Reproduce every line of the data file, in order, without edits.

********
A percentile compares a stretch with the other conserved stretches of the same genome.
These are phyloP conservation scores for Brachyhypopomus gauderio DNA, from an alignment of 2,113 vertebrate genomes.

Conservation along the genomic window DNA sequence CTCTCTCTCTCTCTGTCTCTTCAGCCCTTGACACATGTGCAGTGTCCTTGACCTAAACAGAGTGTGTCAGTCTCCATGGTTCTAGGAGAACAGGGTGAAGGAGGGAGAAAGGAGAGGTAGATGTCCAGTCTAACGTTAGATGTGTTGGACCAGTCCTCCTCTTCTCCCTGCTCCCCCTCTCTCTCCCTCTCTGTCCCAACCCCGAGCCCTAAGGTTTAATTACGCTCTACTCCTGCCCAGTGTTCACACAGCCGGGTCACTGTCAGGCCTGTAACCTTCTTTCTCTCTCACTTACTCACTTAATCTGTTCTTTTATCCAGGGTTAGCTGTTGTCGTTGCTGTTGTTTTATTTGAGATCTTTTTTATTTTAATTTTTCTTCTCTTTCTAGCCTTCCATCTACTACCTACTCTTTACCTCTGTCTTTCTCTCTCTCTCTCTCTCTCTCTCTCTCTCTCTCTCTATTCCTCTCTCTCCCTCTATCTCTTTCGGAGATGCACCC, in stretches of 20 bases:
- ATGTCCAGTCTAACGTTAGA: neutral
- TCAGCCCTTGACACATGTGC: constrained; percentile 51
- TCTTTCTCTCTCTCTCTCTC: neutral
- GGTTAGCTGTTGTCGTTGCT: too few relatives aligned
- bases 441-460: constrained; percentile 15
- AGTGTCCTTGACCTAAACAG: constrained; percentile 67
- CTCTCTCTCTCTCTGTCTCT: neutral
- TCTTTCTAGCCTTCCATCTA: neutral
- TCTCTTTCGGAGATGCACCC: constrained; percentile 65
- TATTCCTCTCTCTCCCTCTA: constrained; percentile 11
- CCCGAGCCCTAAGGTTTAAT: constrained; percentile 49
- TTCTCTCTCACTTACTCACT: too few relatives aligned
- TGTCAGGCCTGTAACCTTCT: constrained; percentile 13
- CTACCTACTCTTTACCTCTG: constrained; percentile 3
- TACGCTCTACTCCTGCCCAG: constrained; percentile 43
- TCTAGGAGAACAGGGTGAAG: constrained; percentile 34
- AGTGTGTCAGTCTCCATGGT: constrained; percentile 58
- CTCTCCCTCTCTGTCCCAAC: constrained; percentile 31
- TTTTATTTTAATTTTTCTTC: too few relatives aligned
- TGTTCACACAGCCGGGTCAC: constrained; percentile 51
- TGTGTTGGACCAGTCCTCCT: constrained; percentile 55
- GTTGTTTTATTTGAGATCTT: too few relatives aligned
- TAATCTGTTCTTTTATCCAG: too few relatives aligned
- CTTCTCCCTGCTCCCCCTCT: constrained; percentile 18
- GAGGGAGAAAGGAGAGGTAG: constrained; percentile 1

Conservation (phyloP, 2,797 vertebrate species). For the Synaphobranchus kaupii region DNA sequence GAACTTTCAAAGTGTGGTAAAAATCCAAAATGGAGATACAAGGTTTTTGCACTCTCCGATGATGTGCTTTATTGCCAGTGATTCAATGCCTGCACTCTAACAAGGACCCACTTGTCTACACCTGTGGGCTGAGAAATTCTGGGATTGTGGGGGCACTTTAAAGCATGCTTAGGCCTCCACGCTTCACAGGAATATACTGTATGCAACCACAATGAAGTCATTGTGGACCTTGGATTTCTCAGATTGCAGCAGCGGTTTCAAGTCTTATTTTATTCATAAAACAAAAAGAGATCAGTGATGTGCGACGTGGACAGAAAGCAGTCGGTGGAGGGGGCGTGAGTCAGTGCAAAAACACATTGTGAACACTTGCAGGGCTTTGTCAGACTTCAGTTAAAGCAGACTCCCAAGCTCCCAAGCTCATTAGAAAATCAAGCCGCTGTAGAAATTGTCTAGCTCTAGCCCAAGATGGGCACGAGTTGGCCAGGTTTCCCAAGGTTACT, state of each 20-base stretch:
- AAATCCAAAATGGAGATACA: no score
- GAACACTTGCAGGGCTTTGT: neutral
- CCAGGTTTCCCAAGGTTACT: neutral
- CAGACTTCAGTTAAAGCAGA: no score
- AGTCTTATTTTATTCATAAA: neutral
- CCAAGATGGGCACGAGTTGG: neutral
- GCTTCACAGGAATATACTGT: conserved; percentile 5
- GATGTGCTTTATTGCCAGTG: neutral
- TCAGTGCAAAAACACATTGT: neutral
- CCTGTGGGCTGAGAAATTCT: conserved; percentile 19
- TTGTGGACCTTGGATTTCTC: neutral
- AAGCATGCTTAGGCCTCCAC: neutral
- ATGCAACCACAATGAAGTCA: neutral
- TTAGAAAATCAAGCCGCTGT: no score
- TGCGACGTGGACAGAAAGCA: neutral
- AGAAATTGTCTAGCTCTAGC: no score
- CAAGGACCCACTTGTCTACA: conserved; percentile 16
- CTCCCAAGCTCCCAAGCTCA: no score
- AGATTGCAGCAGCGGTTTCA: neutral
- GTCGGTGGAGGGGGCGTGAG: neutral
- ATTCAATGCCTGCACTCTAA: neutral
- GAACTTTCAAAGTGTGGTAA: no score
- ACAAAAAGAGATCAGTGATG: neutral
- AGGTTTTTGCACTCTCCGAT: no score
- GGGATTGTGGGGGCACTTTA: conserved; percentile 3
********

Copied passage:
A percentile compares a stretch with the other conserved stretches of the same genome.
These are phyloP conservation scores for Brachyhypopomus gauderio DNA, from an alignment of 2,113 vertebrate genomes.

Conservation along the genomic window DNA sequence CTCTCTCTCTCTCTGTCTCTTCAGCCCTTGACACATGTGCAGTGTCCTTGACCTAAACAGAGTGTGTCAGTCTCCATGGTTCTAGGAGAACAGGGTGAAGGAGGGAGAAAGGAGAGGTAGATGTCCAGTCTAACGTTAGATGTGTTGGACCAGTCCTCCTCTTCTCCCTGCTCCCCCTCTCTCTCCCTCTCTGTCCCAACCCCGAGCCCTAAGGTTTAATTACGCTCTACTCCTGCCCAGTGTTCACACAGCCGGGTCACTGTCAGGCCTGTAACCTTCTTTCTCTCTCACTTACTCACTTAATCTGTTCTTTTATCCAGGGTTAGCTGTTGTCGTTGCTGTTGTTTTATTTGAGATCTTTTTTATTTTAATTTTTCTTCTCTTTCTAGCCTTCCATCTACTACCTACTCTTTACCTCTGTCTTTCTCTCTCTCTCTCTCTCTCTCTCTCTCTCTCTCTCTATTCCTCTCTCTCCCTCTATCTCTTTCGGAGATGCACCC, in stretches of 20 bases:
- ATGTCCAGTCTAACGTTAGA: neutral
- TCAGCCCTTGACACATGTGC: constrained; percentile 51
- TCTTTCTCTCTCTCTCTCTC: neutral
- GGTTAGCTGTTGTCGTTGCT: too few relatives aligned
- bases 441-460: constrained; percentile 15
- AGTGTCCTTGACCTAAACAG: constrained; percentile 67
- CTCTCTCTCTCTCTGTCTCT: neutral
- TCTTTCTAGCCTTCCATCTA: neutral
- TCTCTTTCGGAGATGCACCC: constrained; percentile 65
- TATTCCTCTCTCTCCCTCTA: constrained; percentile 11
- CCCGAGCCCTAAGGTTTAAT: constrained; percentile 49
- TTCTCTCTCACTTACTCACT: too few relatives aligned
- TGTCAGGCCTGTAACCTTCT: constrained; percentile 13
- CTACCTACTCTTTACCTCTG: constrained; percentile 3
- TACGCTCTACTCCTGCCCAG: constrained; percentile 43
- TCTAGGAGAACAGGGTGAAG: constrained; percentile 34
- AGTGTGTCAGTCTCCATGGT: constrained; percentile 58
- CTCTCCCTCTCTGTCCCAAC: constrained; percentile 31
- TTTTATTTTAATTTTTCTTC: too few relatives aligned
- TGTTCACACAGCCGGGTCAC: constrained; percentile 51
- TGTGTTGGACCAGTCCTCCT: constrained; percentile 55
- GTTGTTTTATTTGAGATCTT: too few relatives aligned
- TAATCTGTTCTTTTATCCAG: too few relatives aligned
- CTTCTCCCTGCTCCCCCTCT: constrained; percentile 18
- GAGGGAGAAAGGAGAGGTAG: constrained; percentile 1

Conservation (phyloP, 2,797 vertebrate species). For the Synaphobranchus kaupii region DNA sequence GAACTTTCAAAGTGTGGTAAAAATCCAAAATGGAGATACAAGGTTTTTGCACTCTCCGATGATGTGCTTTATTGCCAGTGATTCAATGCCTGCACTCTAACAAGGACCCACTTGTCTACACCTGTGGGCTGAGAAATTCTGGGATTGTGGGGGCACTTTAAAGCATGCTTAGGCCTCCACGCTTCACAGGAATATACTGTATGCAACCACAATGAAGTCATTGTGGACCTTGGATTTCTCAGATTGCAGCAGCGGTTTCAAGTCTTATTTTATTCATAAAACAAAAAGAGATCAGTGATGTGCGACGTGGACAGAAAGCAGTCGGTGGAGGGGGCGTGAGTCAGTGCAAAAACACATTGTGAACACTTGCAGGGCTTTGTCAGACTTCAGTTAAAGCAGACTCCCAAGCTCCCAAGCTCATTAGAAAATCAAGCCGCTGTAGAAATTGTCTAGCTCTAGCCCAAGATGGGCACGAGTTGGCCAGGTTTCCCAAGGTTACT, state of each 20-base stretch:
- AAATCCAAAATGGAGATACA: no score
- GAACACTTGCAGGGCTTTGT: neutral
- CCAGGTTTCCCAAGGTTACT: neutral
- CAGACTTCAGTTAAAGCAGA: no score
- AGTCTTATTTTATTCATAAA: neutral
- CCAAGATGGGCACGAGTTGG: neutral
- GCTTCACAGGAATATACTGT: conserved; percentile 5
- GATGTGCTTTATTGCCAGTG: neutral
- TCAGTGCAAAAACACATTGT: neutral
- CCTGTGGGCTGAGAAATTCT: conserved; percentile 19
- TTGTGGACCTTGGATTTCTC: neutral
- AAGCATGCTTAGGCCTCCAC: neutral
- ATGCAACCACAATGAAGTCA: neutral
- TTAGAAAATCAAGCCGCTGT: no score
- TGCGACGTGGACAGAAAGCA: neutral
- AGAAATTGTCTAGCTCTAGC: no score
- CAAGGACCCACTTGTCTACA: conserved; percentile 16
- CTCCCAAGCTCCCAAGCTCA: no score
- AGATTGCAGCAGCGGTTTCA: neutral
- GTCGGTGGAGGGGGCGTGAG: neutral
- ATTCAATGCCTGCACTCTAA: neutral
- GAACTTTCAAAGTGTGGTAA: no score
- ACAAAAAGAGATCAGTGATG: neutral
- AGGTTTTTGCACTCTCCGAT: no score
- GGGATTGTGGGGGCACTTTA: conserved; percentile 3